The U.S. Postal Service recently unveiled the Cesar E. Chavez commemorative
stamp that is scheduled to be issued in April 2003.
stamp honors the former sailor, civil rights and farm labor
leader's "tireless work for justice and equality for all people
through service to others," postal officials
U.S. Postal Service recently unveiled the Cesar E. Chavez commemorative
stamp, which honors the late former sailor, civil rights and
farm labor leader. First issuance will be in April 2003. Image
courtesy U.S. Postal Service.
(Click photo for screen-resolution
best known as the founder of the United Farm Workers of America
of the AFL-CIO, of which he was president when he died on April
23, 1993, at the age of 66.
The stamp will be issued in April 2003 on the 10th anniversary of
his death to honor his life's work and legacy, which continue to
inspire millions, postal officials said. They said through the work
of the Cesar E. Chavez Foundation of Los Angeles, and postal employees,
the stamp will be incorporated into programming and events around
Cesar Chavez Day 2003. The day is an official state holiday in California,
Arizona, Colorado, New Mexico and Texas, as well as in dozens of
cities and counties throughout the nation.
Chavez spent more than three decades leading the first successful
farm workers union in American history. He's credited with achieving
dignity, respect, fair wages, medical coverage, pension benefits
and humane living conditions, as well as countless other rights
and protections for hundreds of thousands of farm workers.
His union's efforts brought about the passage of the groundbreaking
1975 California Agricultural Labor Relations Act to protect farm
workers. Today, it remains the only law in the nation that protects
the farm workers' right to unionize.
Officials noted that the unveiling and issuance of the stamp is
a tribute to Chavez's significance in American history and to his
legacy's potential in America's future.
Chavez was born on his grandfather's homestead farm in Yuma, Ariz.,
in 1927. He became a migrant farm worker when the family lost the
farm in the Depression. He joined the Navy in 1946, served two years
in the Western Pacific, and returned from the service to marry Helen
Fabela. The two had met while working in the vineyards of central
California, said his son Paul F. Chavez. The Chavezes settled in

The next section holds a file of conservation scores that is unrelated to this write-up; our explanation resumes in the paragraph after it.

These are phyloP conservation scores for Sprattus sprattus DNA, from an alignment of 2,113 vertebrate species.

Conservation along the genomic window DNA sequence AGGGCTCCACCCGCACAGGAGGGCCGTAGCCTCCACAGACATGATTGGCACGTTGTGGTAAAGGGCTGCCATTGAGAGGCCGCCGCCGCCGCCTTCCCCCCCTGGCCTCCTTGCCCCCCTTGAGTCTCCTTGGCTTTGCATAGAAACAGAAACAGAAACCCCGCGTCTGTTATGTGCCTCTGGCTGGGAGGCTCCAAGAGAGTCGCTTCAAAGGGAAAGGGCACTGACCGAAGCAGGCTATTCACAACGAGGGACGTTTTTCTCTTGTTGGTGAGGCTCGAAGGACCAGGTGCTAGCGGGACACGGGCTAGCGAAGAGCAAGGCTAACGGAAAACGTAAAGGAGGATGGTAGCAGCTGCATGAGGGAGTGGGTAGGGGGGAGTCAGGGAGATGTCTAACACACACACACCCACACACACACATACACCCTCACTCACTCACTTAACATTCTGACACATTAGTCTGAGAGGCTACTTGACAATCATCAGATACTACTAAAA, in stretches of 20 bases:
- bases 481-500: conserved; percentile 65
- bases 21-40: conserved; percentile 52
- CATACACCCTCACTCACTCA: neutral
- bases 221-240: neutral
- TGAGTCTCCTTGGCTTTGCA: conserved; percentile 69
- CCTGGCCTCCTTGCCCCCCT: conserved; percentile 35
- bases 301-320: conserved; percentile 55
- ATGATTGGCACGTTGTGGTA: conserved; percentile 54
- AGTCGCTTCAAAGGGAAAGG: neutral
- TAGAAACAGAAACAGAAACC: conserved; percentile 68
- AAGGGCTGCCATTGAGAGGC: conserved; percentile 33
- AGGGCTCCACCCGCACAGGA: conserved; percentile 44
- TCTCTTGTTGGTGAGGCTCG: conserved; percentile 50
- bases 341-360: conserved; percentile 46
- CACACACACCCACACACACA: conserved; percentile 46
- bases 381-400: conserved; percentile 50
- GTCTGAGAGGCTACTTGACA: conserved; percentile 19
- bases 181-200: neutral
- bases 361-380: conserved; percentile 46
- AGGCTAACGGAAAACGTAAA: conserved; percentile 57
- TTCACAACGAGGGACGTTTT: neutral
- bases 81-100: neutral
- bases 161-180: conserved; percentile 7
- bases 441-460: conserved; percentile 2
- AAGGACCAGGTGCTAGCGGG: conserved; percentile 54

the East San Jose barrio of Sal Si Puedes ("Get out if you
can") and eventually had eight children and 31 grandchildren.
"When my father spoke about his service in the Navy, he often
mentioned the discipline he had learned and how it had influenced
him as an organizer years later," Paul Chavez said. "He
was proud to have answered his country's call to duty and had great
respect for those in our armed forces.
"Today, I think his sense of duty and honor continue to influence
a new generation of young Americans," Chavez noted. "A
good example of this is Andrés Irlando, executive director
of the Cesar E. Chavez Foundation, who worked for two years with
my father in the early 1990s. Andres was profoundly moved by my
father's commitment to the ideals and values of this country. Andrés
currently serves as a lieutenant j.g. (junior grade) in the United
States Naval Reserve. I sincerely hope my father's sense of duty
and service will continue to be passed down to current and future
Chavez said his father believed in the American dream. "It's
a true testament to his legacy and to the character of this nation
that almost a decade after his passing, his teachings of service,
justice and freedom still ring true," he said. "The Cesar
E. Chavez commemorative stamp is a powerful vehicle to introduce
future generations of Americans to his vital legacy, teaching them
that through determination and hard work they can improve their
own lives and communities."
He noted that despite the injustices and hardships his father experienced
as a migrant worker during his childhood, he never became
disillusioned with America.
"He always felt a deep sense of patriotism and believed in
the promise and ideals of the United States, but more importantly
he believed in the spirit and character of the American people,"
Chavez said. "It was his faith in the American public and our
values as a nation that encouraged him to seek justice, dignity
and equality for all people."
In 1991, Cesar E. Chavez, whose motto in life was "Si se puede"
("it can be done"), received the Aguila Azteca ("Aztec
Eagle"), Mexico's highest award presented to people of Mexican
heritage who have made major contributions outside of Mexico. On
Aug. 8, 1994, he posthumously became the second Mexican American
to receive the Presidential Medal of Freedom, America's highest